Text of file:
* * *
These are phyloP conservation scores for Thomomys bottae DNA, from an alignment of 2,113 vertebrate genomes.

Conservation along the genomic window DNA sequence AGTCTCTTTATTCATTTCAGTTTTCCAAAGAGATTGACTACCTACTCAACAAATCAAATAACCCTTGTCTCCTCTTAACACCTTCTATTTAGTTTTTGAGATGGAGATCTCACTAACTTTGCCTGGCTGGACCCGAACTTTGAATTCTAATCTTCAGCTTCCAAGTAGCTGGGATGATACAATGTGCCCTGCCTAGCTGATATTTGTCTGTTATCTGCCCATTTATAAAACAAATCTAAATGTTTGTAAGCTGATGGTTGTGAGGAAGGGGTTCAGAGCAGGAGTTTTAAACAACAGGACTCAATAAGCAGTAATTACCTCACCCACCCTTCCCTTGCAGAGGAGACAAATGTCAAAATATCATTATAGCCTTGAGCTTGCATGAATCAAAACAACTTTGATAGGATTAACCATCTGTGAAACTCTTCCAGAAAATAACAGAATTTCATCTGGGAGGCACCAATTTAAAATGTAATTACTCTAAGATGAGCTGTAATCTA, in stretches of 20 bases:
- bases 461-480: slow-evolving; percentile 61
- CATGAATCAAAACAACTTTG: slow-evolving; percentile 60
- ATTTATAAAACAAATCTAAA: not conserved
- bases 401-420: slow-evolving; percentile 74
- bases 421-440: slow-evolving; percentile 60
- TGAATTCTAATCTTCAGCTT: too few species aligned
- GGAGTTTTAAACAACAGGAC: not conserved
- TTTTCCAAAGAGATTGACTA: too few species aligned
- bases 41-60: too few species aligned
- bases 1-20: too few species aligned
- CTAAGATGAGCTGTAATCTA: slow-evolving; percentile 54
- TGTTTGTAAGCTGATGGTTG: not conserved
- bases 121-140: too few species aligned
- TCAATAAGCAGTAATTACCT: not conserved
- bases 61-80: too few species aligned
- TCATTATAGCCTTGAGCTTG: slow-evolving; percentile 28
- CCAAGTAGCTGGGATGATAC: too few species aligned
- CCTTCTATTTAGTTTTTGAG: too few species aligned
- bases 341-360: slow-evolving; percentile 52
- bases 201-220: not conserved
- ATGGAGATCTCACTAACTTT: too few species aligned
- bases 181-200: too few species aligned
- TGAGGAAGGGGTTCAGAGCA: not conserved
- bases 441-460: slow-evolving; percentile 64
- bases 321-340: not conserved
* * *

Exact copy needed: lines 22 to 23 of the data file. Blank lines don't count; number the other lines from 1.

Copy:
- bases 201-220: not conserved
- ATGGAGATCTCACTAACTTT: too few species aligned